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Hike your way to happiness

(or why deliberate discomfort is good for you)

The other day a friend and myself spent 3 hours preparing to do an overnight hike. We packed a huge range of things into two large rucksacks – things to keep us warm, to cook with, to keep us dry, to stop us from getting lost. In fact, all things that I would already have if I stayed at home. 

We then had my wife's father drive us 20 miles from my house and we walked back. And not the shortest route either. Or the flattest. In fact, we went out of our way to make the walk as arduous as possible. 

So why did we do it? 

It’s a question we pondered as we laboured along under 40 pounds of load, peering bleary-eyed through sweat at the magnificent scenery around us. Why would two grown men, both reasonably sensible at other times, load themselves up like pack mules and ask to be abandoned miles from home?

And as we mulled it over, we started discussing the fact that much of modern life is geared towards making things easier. And there are many benefits to that: 
  • hot water straight from the tap, no campfire required

  • heat on demand, no shivering necessary

  • light at the flick of a switch to extend your day as long as you want

  • food all in one place so you don’t have to hunt all over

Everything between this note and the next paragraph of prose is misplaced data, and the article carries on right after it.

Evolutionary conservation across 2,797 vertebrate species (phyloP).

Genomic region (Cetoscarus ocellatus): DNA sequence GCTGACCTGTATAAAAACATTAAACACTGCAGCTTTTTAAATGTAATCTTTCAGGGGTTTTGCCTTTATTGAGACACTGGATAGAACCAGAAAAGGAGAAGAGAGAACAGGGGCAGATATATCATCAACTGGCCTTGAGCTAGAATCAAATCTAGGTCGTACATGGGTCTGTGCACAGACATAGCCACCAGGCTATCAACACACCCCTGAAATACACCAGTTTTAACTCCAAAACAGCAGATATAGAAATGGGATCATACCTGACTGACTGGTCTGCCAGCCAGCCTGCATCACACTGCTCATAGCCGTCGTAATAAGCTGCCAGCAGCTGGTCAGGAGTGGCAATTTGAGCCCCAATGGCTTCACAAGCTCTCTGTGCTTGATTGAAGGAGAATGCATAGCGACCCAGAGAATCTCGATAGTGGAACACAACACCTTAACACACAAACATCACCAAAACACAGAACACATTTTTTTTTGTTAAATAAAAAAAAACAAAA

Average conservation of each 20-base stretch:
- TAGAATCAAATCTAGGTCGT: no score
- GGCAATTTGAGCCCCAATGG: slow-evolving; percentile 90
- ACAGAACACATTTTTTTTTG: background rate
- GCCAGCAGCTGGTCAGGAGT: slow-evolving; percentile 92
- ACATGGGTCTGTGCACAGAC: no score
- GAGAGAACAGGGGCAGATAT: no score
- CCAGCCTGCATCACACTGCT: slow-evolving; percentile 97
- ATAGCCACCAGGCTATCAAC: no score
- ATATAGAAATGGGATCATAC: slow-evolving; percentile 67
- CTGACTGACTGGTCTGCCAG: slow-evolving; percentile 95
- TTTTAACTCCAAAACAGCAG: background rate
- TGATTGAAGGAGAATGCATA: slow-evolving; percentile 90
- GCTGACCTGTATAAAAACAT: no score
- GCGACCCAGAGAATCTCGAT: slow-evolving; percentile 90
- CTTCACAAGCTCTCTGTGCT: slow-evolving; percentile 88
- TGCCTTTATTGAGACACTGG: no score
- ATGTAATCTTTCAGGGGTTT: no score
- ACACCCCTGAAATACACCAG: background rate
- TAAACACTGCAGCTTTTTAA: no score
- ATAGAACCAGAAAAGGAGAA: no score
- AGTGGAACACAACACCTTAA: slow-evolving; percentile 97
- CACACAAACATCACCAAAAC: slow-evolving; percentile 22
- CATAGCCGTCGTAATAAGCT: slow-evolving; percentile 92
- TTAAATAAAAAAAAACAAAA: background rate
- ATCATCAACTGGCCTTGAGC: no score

No-one would argue that these are advances that have left us able to conduct more comfortable, fulfilling and hopefully useful lives.

But what happens when we take it to extremes? We must remember that human beings have developed to struggle and overcome. Nature/God/evolution has enabled us to progress this far by ensuring we feel good when we reach a goal or solve a problem.

Our brains and bodies have evolved a wonderfully subtle built-in reward system to keep us achieving. Be it climbing a mountain or cleaning the house, our biology makes us feel good in order to keep us trying. 

A vacuum of effort, meaning - and happiness?

So what happens when people stop making effort? When they stop stretching themselves? Take lottery winners for example; a year after their win, their happiness levels are the same as before it. Happiness does not come from having lots of money. Happiness comes from leading a satisfying life despite the fact that you have lots of money and can afford to sit around and do nothing.

In fact, with a little thought it is obvious that happiness does not come from the things that many of us in the West focus on every day. There are millions of happy people around the World who have little in material terms.


Why did we put ourselves through all that suffering?

So why go through step after step, mile after mile of burning muscles and aching backs? Because it made us feel good. And it made us feel good because: 
  • we set and achieved a goal

  • we completed something arduous enough to stretch us and expand our perceptions of our own capabilities

  • the exercise released serotonin, and that combined with the exhaustion made us sleep better

  • we ached for days, reminding us of just how hard we had worked
Of course our friends and family have stopped talking to us because we won’t shut up about how tough we are, but that’s a small price to pay. ;-)

Article by Roger Elliott

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Roger Elliott
Managing Director